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J Cereb Blood Flow Metab. 2015 Feb;35(2):312-8. doi: 10.1038/jcbfm.2014.203. Epub 2014 Nov 12.

Effect of age and vascular anatomy on blood flow in major cerebral vessels.

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Department of Neurosurgery, University of Illinois at Chicago, Chicago, Illinois, USA.
Department of Neurology and Rehabilitation Medicine, University of Illinois at Chicago, Chicago, Illinois, USA.
Center for Magnetic Resonance Research, University of Illinois at Chicago, Chicago, Illinois, USA.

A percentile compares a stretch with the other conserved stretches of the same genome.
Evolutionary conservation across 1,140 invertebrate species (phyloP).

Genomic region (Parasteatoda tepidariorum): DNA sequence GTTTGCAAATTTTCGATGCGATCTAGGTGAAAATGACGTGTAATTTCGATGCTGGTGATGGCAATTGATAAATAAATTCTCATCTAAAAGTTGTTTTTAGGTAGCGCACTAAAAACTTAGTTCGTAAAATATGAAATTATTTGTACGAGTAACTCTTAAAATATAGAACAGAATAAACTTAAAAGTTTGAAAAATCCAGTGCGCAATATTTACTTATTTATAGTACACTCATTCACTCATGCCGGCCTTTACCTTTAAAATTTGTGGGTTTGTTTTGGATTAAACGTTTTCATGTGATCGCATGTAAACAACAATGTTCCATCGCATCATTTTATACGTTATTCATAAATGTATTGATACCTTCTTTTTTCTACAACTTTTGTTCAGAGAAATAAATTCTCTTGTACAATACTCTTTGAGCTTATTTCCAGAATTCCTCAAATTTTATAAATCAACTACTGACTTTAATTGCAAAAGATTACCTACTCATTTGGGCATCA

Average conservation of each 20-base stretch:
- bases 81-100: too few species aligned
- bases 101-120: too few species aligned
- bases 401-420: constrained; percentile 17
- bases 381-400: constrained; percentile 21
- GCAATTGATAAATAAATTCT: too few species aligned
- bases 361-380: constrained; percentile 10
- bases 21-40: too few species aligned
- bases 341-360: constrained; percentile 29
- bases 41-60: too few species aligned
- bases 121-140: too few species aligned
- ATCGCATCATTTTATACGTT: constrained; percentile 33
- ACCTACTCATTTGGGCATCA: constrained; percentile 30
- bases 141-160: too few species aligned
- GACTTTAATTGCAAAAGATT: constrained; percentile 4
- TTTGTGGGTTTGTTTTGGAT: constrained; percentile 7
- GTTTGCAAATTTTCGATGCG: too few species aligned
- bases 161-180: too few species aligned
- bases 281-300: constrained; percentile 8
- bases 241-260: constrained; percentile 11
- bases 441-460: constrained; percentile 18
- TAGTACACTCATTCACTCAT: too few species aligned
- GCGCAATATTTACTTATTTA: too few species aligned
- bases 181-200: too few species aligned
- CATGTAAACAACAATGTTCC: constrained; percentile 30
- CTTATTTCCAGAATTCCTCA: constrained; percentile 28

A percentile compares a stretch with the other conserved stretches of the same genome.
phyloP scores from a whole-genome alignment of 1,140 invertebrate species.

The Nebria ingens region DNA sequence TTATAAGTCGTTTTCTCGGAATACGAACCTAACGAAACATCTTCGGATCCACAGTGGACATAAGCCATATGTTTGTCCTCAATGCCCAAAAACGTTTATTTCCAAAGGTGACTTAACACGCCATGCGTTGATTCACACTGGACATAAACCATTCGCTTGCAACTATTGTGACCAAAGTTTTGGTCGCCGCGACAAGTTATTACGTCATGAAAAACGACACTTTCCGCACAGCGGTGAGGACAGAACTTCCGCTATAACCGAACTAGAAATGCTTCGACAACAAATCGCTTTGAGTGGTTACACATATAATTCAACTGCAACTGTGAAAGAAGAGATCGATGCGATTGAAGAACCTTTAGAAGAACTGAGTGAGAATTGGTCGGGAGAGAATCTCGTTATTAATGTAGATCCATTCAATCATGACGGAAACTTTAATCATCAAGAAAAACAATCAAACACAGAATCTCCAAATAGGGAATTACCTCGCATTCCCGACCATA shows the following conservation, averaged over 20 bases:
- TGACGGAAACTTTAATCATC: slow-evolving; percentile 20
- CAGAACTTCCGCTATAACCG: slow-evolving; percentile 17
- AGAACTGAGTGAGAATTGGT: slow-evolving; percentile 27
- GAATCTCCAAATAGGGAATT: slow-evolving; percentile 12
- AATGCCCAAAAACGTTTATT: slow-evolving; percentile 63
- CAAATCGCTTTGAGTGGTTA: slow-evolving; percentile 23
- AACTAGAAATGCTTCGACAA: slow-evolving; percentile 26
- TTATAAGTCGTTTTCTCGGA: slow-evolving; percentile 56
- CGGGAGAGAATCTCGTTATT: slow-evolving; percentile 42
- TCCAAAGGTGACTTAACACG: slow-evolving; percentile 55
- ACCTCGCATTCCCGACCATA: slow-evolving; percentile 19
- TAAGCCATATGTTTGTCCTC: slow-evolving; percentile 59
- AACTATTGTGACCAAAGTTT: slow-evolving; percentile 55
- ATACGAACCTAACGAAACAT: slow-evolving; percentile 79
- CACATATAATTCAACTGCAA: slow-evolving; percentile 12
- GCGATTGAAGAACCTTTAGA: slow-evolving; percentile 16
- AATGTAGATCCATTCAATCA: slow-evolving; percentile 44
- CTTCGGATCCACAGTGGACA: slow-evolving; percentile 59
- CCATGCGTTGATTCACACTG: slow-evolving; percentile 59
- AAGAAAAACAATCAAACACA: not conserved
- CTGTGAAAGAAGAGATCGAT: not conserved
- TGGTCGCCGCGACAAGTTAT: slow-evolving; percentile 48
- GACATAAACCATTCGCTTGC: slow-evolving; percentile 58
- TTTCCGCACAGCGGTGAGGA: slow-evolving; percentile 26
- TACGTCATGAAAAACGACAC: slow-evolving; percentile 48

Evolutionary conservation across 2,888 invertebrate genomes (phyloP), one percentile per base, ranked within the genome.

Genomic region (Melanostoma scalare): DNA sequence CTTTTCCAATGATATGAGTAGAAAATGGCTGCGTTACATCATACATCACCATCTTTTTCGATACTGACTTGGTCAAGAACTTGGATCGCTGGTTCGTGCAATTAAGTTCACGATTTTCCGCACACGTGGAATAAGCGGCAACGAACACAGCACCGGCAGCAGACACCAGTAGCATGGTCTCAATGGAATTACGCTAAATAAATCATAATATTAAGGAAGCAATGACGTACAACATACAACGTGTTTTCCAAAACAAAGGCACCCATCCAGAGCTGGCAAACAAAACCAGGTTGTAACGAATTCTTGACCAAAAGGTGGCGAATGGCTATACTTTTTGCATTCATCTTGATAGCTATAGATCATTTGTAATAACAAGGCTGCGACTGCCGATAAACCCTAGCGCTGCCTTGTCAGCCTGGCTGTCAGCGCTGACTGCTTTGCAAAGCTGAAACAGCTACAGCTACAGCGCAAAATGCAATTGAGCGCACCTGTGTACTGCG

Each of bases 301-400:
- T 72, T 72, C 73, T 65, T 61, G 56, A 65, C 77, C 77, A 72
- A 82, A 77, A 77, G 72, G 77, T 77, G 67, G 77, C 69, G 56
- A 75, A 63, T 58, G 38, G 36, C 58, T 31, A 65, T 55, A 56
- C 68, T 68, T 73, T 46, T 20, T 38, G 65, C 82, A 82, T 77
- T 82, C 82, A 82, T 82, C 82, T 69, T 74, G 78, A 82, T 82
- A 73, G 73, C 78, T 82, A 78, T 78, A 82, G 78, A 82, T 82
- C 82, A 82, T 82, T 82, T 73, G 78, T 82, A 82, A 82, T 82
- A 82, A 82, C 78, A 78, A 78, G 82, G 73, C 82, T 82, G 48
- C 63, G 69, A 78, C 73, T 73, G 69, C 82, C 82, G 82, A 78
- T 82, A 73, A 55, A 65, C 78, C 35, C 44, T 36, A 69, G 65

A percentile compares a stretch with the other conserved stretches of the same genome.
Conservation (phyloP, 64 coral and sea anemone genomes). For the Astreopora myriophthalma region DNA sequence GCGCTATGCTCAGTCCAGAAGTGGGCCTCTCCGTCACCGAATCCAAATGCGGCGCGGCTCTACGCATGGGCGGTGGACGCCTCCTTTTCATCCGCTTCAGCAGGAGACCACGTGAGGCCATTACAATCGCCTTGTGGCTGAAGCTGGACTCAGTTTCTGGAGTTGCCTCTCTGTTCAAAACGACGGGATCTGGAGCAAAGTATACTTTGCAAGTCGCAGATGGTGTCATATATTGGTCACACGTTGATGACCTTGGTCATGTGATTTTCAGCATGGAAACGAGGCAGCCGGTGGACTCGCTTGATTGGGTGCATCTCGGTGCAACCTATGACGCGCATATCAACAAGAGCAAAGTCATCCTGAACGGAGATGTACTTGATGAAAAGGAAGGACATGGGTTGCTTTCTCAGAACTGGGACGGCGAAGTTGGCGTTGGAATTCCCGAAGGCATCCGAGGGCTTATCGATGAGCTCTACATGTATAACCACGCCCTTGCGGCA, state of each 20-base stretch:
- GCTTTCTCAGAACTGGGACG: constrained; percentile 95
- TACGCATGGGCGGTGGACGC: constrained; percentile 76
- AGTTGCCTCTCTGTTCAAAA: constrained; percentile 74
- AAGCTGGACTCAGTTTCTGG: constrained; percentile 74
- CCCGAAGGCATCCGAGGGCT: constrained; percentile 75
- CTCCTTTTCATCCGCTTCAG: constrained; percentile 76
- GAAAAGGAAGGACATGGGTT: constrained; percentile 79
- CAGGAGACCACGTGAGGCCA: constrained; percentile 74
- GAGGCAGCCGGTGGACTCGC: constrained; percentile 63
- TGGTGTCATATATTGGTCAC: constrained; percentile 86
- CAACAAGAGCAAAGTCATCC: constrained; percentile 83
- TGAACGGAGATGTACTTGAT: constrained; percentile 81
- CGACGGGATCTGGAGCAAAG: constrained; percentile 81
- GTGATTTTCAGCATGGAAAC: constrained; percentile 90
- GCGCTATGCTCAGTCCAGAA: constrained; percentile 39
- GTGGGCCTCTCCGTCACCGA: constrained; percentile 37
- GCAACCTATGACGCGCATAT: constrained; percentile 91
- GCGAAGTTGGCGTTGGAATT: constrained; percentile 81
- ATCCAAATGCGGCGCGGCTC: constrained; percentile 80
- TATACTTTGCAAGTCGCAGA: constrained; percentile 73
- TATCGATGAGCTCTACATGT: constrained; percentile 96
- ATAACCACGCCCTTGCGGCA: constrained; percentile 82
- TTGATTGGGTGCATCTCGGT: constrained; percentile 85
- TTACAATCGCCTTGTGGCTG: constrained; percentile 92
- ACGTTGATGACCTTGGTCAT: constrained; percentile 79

Measurement of volume flow rates in major cerebral vessels can be used to evaluate the hemodynamic effects of cerebrovascular disease. However, both age and vascular anatomy can affect flow rates independent of disease. We prospectively evaluated 325 healthy adult volunteers using phase contrast quantitative magnetic resonance angiography to characterize these effects on cerebral vessel flow rates and establish clinically useful normative reference values. Flows were measured in the major intracranial and extracranial vessels. The cohort ranged from 18 to 84 years old, with 157 (48%) females. All individual vessel flows and total cerebral blood flow (TCBF) declined with age, at 2.6 mL/minute per year for TCBF. Basilar artery (BA) flow was significantly decreased in individuals with one or both fetal posterior cerebral arteries (PCAs). Internal carotid artery flows were significantly higher with a fetal PCA and decreased with a hypoplastic anterior cerebral artery. Indexing vessel flows to TCBF neutralized the age effect, but anatomic variations continued to impact indexed flow in the BA and internal carotid artery. Variability in normative flow ranges were reduced in distal vessels and by examining regional flows. Cerebral vessel flows are affected by age and cerebrovascular anatomy, which has important implications for interpretation of flows in the disease state.

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